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Two-thirds of Howard teen pregnancies aborted HOWARD COUNTY HEALTH


Almost two-thirds of Howard County teen-agers who become pregnant have abortions, one of the highest teen abortion rates in the state, according to a statewide pregnancy council.

The most recent figures from the Governor's Council on Adolescent Pregnancy show that 62 percent of pregnant county teens had abortions, compared to 37 percent statewide. The figures, the most recent available, reflect births and abortions in 1989.

The county's affluence partly explains the high abortion rate, the council concluded.

"Research indicates that young ladies who are more likely to have abortions tend to be more goal-oriented and tend to come from a higher socio-economic status," said Marisa Mirjafaro, the council's research statistician.

"There's more demand on them to go to school.

"There's a perception that there's more for them to lose if they have a baby."

Howard's abortion rate matches Baltimore County's, but is higher than other areas, including Baltimore City and Anne Arundel and Carroll counties.

Accurate figures for Montgomery County could not be obtained because many teens there go to Washington, D.C., for the operation and the city does not report its abortion statistics to Maryland.

The council compiled its report using birth certificates and hospital and abortion clinic reports.

But because state law does not require that abortions be reported, the actual number may be higher, Ms. Mirjafaro said.

The 62 percent abortion rate from 1989 is the most complete onto date and reflects no change from 1988 figures, in which 179 out of 287 pregnant county teens -- or 62 percent -- had abortions

Earlier statistics were not available.

In Howard County, the 15-17 age group had the highest abortion rate.

Of pregnant teens in that group, 65 percent had abortions, the report said.

The figures are consistent with a newly released county health department report, which says that almost half of first unplanned pregnancies occur within the first six months of sexual activity.

County Health Officer Dr. Joyce Boyd said the numbers show a need for more education for teens.

"Like all teens, they don't think it could happen to them," she said.

OC Teens get family planning and sex education from sixth grade to

ninth grade in public schools, where self-esteem, peer pressure, abstinence, sexual diseases and birth control methods are discussed.

But the message often doesn't get through.

"A lot of people take it as a joke," said Heather Haggstrom, 17, a Wilde Lake High School junior.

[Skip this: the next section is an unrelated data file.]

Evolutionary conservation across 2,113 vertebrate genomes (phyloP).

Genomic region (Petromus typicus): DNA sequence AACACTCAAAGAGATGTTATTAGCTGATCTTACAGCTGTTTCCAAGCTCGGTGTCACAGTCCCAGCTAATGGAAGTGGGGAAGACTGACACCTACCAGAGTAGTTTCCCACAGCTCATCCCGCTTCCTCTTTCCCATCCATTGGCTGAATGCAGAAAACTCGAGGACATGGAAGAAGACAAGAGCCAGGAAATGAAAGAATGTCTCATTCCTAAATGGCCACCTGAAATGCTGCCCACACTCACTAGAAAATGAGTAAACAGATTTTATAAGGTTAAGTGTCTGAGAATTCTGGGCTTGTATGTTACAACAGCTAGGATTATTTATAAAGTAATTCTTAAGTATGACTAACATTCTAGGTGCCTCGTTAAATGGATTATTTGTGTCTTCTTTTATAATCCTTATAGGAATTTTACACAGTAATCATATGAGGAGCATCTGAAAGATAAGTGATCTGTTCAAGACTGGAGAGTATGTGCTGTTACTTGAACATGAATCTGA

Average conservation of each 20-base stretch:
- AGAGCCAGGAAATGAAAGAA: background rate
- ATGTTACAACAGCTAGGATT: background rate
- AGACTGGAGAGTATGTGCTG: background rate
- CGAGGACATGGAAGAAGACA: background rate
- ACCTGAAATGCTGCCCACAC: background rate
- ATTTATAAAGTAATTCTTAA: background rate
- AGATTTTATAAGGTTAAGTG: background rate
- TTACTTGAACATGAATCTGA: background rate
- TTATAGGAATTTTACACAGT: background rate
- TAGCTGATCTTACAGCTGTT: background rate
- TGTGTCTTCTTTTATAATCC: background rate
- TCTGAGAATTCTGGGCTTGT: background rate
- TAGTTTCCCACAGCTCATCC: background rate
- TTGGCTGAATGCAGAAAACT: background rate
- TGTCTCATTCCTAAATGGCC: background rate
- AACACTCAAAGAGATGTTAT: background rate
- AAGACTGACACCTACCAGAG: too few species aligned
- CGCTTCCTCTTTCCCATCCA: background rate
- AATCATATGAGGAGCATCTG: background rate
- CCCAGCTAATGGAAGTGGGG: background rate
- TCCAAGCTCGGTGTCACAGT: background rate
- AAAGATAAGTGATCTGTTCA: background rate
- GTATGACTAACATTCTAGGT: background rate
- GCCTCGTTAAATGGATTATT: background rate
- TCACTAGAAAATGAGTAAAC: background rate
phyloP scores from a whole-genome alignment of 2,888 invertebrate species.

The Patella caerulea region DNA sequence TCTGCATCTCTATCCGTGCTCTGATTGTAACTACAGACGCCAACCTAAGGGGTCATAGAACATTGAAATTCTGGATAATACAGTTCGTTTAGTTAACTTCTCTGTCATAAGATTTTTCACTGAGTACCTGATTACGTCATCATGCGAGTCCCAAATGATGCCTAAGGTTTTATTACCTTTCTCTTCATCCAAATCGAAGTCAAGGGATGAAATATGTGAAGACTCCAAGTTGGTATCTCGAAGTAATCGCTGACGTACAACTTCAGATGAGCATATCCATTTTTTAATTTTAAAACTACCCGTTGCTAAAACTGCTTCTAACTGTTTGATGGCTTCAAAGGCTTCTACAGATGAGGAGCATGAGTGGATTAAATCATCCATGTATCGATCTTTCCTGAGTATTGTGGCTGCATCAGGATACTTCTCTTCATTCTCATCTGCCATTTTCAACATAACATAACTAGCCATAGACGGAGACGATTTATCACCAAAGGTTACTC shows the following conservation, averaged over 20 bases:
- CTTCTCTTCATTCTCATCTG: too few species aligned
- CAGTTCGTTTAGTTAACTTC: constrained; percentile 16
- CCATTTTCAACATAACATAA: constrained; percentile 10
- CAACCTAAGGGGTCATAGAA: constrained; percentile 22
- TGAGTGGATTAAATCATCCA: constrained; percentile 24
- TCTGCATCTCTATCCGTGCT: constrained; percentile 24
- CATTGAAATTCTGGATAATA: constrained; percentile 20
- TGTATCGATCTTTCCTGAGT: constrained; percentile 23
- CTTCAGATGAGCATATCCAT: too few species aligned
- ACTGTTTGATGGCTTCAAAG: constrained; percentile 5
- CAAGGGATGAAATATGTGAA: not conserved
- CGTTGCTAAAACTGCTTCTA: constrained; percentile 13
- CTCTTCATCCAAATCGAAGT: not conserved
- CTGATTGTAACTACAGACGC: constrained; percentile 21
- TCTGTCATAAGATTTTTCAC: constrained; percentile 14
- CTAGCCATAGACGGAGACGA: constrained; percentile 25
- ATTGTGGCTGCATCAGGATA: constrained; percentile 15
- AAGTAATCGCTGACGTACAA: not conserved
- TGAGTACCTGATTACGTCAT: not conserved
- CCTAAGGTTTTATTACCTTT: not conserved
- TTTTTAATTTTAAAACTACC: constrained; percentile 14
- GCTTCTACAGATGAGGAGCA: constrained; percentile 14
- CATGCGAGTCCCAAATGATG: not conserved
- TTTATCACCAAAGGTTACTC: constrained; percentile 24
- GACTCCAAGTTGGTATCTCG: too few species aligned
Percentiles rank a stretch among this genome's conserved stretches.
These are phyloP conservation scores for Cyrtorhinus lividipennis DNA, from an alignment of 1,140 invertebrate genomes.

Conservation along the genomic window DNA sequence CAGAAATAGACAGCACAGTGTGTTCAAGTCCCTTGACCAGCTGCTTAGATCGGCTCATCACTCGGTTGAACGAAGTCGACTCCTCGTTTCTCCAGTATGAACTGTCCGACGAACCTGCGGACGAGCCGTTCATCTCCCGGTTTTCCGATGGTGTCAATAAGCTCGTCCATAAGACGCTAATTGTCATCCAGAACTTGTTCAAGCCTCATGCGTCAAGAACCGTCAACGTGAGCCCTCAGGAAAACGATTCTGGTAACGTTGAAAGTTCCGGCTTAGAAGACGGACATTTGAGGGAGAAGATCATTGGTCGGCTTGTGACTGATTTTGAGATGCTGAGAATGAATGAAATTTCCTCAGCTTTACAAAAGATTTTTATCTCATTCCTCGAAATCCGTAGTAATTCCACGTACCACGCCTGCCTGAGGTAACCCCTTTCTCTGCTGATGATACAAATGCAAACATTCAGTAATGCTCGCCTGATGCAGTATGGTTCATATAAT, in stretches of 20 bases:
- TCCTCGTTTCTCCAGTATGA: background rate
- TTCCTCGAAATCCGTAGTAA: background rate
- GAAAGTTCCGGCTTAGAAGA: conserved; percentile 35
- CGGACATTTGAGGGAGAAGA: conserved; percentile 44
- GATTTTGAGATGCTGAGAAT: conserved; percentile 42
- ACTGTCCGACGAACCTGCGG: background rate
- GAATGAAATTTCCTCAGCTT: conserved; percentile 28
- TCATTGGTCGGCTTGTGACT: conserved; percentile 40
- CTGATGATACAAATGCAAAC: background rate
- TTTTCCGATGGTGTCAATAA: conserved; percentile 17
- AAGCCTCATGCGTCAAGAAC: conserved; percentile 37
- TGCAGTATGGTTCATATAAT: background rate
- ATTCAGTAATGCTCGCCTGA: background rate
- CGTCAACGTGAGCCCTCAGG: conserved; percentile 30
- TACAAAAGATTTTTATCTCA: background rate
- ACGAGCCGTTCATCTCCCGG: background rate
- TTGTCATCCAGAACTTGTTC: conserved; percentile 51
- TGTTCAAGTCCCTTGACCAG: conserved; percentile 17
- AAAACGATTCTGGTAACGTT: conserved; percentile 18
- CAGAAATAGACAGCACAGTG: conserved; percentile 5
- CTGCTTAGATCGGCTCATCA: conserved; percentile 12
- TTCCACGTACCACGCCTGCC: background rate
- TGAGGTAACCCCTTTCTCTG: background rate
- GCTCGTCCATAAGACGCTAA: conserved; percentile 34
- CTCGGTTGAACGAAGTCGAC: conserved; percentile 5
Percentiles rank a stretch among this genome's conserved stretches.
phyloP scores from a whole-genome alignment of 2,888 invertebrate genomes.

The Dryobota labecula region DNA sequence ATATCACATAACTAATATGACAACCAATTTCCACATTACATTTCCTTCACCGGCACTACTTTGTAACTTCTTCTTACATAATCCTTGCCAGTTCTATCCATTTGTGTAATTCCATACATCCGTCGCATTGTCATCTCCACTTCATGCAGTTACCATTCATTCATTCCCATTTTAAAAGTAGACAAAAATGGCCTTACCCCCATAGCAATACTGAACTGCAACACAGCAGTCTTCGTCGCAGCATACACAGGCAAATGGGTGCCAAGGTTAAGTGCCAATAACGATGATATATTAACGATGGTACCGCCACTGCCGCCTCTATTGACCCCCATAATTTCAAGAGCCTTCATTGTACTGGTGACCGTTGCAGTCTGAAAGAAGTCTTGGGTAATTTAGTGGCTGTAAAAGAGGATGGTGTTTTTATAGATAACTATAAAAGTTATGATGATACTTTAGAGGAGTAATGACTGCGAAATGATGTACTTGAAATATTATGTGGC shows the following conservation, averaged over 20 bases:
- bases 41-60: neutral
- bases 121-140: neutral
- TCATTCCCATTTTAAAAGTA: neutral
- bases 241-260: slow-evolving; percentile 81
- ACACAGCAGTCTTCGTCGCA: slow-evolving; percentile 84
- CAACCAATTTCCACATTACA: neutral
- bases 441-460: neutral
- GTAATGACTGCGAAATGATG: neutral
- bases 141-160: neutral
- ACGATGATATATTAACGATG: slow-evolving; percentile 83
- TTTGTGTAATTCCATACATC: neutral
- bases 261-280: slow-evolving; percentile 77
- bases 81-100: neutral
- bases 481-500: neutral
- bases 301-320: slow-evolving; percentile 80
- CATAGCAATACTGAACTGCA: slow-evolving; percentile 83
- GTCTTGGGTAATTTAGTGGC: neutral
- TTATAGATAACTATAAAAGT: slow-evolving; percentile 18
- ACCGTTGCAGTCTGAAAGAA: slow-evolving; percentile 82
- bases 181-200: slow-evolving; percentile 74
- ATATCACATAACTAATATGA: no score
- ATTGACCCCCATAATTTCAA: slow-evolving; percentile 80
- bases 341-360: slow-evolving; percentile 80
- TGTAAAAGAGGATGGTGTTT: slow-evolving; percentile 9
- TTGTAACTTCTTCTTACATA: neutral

"Even though you have the class, students miss the stuff."

Two years ago, abstinence was emphasized in curriculum changes for ninth-graders, who are required to take a quarter-semester health course to graduate.

And despite sex education in high school, some teens are still confused.

A recent schools survey, asking high school students what questions they have about sex, received such responses as "What is safe sex?" "What kind of birth control do you nTC recommend?" and "How do you know if you have a sexually transmitted disease?"

Mike Egan and James Zoller, 17-year-olds at Glenelg High School, said schools should start teaching about birth control as early as seventh grade, "because that's when students start thinking about it," James said.

"Teach more about contraceptives and condoms," Mike said.

Their comments echo what Peggy Schultz, a pupil personnel worker who gives talks on family planning, hears when she goes out to schools.

"What kids tell me routinely is they have a real need for more education and more support," she said.

"It's just not the schools' responsibility, it's everyone's responsibility," said Nancy Hudson, health educator for the governor's council.

"One of the things a community can do is to make family planning services more accessible to teens -- to make it more comfortable for teens if they're sexually active."

The county health department, meanwhile, runs two, free monthly teen clinics where community nurses give out three-for-free condoms and counsel teens on family planning and making choices.

The clinics operate the first and third Wednesdays at 10630 Little Patuxent Parkway, where the health department has an office.

Last year, Howard County was the first in the state to hold a Parent And Children Talking (PACT) Night, one of the governor's council programs to teach parents how to talk to their kids about sexuality.

Another PACT night has been scheduled for March, when PTAs around the county will sponsor discussions on how to answer questions students ask about sex.

An Oct. 22 meeting to encourage parents and churches to discuss sexuality with children has been planned by PACT.

PACT is a sub-committee for the Interdepartmental Committee on Adolescent Pregnancy, a coalition comprising the county's health, juvenile services, employment training and social services departments as well as the schools.

"We're not interested in promoting moral values," said Cindy Miller, PACT chairperson.

"We want to make sure they have the latest, most in-depth information," so they can discuss it with children.


Parents and Children Talking will sponsor a meeting for business people, clergy members and others from 3 p.m. to 4:30 p.m. Oct. 22 at the health education center at Howard County General Hospital. Call Cindy Miller at 740-7600 to make reservations.

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